Do you know what would happen if you were to take every police procedural television series in the last 20 years alone and watched them back-to-back? Frankly, you'd be in Hell ‒ especially as the paint routinely and ritually applied over each show's numbers quickly began to peel away. At that point, you'd yearn to be saved by someone ‒ anyone ‒ from that which a GTA radio commercial once (aptly) described as "forensically boring." And it almost seems that such a scenario befell prolific producer Jerry "I'll Produce Anything" Bruckheimer. No doubt fearful the CSI franchise he has been inflicting upon humanity since 2000 is nearing the point of implosion, Bruckheimer obviously decided to strike up a deal with the Devil himself for a solution.
Naturally, Old Scratch saw in this the perfect opportunity to shine the spotlight onto himself. And while the idea of The Devil starring in his very own police procedural may seem like a bit of a stretch, Lucifer: The Complete First Season comes as a most-welcomed change of pace when compared to any of the other shows currently taking up valuable broadcasting space on TV (be they products of Jerry Bruckheimer or otherwise). Based on a supporting character from Neil Gaiman, Sam Kieth, and Mike Dringenberg's graphic novel series Sandman (and its subsequent spin-off, Lucifer, all published by Vertigo/DC Comics), Lucifer finds the Dark Lord here on Earth, passing the time by helping to solve crimes for the LAPD.
It's as unlikely of a scenario as one could hope for (only Jerry Bruckheimer would turn Lucifer into another police procedural), but of course, that's what makes Lucifer appealing. Here, the charismatic Tom Ellis plays Lucifer Morningstar, owner/operator of the prestigious Lux nightclub in Los Angeles. Having grown bored with punishing the damned souls of the underworld ‒ Lucifer's own punishment for betraying his heavenly Father ‒ history's quintessential antihero has retired and moved upstate (so to speak) in the pursuit of a new existence. And maybe even an opportunity or two to redeem himself in the eyes of those strange little humans whom he finds so deliriously curious (and fun to punish), who have given him quite the bad rep over the years.
After an up-and-coming pop star is gunned down in his arms outside of his club, Lucifer makes the acquaintance of LAPD Detective Chloe Decker (Lauren German, no stranger to police procedurals). Det. Decker immediately catches Mr. Morningstar's eye ‒ not so much because she was the star of a cult '80s T&A flick entitled "Hot Tub High School," but since she appears to be the only mortal woman on the face of the Earth immune to his over-the-top charm and in-your-face sexuality! It's a mystery Lucifer can't solve. More importantly, Lucifer discovers he likes solving mysteries, especially when they're nice juicy murders or involve prominent Hollywood celebrities and recording artists, members of the LAPD, and other forms of low-level scum.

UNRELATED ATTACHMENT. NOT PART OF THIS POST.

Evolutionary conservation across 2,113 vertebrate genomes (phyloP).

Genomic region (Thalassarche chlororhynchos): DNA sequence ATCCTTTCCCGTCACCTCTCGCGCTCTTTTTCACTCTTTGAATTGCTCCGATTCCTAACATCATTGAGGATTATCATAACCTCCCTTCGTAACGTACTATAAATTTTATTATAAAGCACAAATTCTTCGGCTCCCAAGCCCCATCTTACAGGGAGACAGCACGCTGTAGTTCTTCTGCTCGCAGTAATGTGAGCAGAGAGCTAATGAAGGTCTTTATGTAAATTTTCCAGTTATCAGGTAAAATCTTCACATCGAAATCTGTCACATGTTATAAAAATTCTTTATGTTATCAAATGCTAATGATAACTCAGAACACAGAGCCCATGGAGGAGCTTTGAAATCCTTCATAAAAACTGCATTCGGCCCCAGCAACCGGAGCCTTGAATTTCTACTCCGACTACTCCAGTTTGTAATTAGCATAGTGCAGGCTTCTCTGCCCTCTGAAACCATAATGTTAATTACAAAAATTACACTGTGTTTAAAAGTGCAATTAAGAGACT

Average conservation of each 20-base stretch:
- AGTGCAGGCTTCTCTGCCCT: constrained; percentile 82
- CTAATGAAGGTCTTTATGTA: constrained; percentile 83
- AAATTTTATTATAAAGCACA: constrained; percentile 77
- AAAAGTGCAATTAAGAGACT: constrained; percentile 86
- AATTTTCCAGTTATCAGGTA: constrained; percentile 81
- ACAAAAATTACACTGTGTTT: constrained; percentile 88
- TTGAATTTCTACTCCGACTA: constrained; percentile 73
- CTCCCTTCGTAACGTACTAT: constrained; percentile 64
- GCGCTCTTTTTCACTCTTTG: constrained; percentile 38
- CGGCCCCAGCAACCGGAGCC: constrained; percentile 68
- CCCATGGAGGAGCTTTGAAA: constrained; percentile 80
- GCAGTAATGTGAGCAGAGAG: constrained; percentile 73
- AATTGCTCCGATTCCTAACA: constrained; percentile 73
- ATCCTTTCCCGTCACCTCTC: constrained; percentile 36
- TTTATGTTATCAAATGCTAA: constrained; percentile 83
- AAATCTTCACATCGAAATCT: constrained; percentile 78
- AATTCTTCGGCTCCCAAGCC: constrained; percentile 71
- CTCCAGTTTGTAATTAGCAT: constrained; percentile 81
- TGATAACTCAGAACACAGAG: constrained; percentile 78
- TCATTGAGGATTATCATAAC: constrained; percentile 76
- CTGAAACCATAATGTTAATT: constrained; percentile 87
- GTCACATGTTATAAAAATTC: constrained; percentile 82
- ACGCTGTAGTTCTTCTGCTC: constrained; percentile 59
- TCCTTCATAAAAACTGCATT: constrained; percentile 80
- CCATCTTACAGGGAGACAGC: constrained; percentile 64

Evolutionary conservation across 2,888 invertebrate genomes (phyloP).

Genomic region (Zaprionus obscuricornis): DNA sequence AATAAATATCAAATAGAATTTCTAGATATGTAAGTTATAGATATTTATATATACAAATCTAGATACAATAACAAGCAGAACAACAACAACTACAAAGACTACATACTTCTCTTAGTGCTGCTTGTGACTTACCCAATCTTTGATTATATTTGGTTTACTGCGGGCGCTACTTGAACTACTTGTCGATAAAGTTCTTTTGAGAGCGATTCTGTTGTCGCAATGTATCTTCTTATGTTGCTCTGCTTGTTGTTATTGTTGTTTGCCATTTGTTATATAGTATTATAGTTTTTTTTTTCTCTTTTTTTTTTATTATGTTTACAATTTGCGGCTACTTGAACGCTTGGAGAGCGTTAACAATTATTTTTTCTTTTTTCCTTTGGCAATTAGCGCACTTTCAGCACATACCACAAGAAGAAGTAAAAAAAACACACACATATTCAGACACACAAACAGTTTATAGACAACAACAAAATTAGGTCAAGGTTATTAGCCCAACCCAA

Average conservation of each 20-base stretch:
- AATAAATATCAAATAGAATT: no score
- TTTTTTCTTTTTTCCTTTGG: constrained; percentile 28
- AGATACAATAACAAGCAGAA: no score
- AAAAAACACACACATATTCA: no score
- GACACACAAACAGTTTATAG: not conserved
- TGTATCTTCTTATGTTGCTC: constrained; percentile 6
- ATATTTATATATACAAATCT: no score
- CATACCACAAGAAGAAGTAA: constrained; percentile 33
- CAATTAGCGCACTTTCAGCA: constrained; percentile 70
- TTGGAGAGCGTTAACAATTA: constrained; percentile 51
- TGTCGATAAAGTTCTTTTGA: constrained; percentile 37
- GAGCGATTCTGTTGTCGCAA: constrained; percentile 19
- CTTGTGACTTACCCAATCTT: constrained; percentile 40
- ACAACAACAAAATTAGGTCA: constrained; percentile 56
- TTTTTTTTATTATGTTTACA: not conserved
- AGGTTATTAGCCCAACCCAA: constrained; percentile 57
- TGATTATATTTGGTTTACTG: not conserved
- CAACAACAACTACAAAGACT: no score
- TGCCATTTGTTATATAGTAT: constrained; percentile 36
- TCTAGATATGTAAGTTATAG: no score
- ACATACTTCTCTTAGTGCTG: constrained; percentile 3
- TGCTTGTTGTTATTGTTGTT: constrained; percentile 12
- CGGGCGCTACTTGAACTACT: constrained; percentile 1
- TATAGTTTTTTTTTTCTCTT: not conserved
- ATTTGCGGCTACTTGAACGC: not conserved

Using his God-given gift for detecting a mortal's deepest desire ‒ be it to kill or, in the case of a fashion model, to eat ‒ Lucifer (whom no one actually believes is Lucifer, despite his sheer honesty) and Det. Decker form an unholy alliance to bring bad guys to their knees. Occasionally assisting Lucifer is his deadly demon bartender Mazikeen aka "Maze" (Lesley-Ann Brandt), who resents her master's current situation. Meanwhile, angel Amenadiel (D.B. Woodside) tries to escort his brother back to Hell, seizing every chance in order to succeed. Kevin Alejandro is Decker's ex-husband Dan, whom Lucifer justly refers to as "Detective Douche"; young Scarlett Estevez is their daughter, who adores Mr. Morningstar despite his profound hatred of children.
Rachel Harris rounds up the regular cast as the lusty therapist Lucifer tries to gain insight into human beings from, and Kevin Rankin steps in mid-season as part of a story-arc. The earliest episodes of Lucifer are ‒ while perhaps "defining" ‒ a bit weaker than the latter-day (ha-ha) chapters in this debut season. You can practically sense the writers are trying to feel their way around with what they have here, and it's interesting to watch them sell their souls for something new and inventive. But if the writing and delivery of the very last line in the season finale ‒ which concludes after a brief trip to faraway land ‒ is any indication of what lies ahead for Lucifer, then the progression of this unusual take on cop dramas should be well worth the risk.
Give it a gander now, before the Devil knows your taste in police procedurals is dead.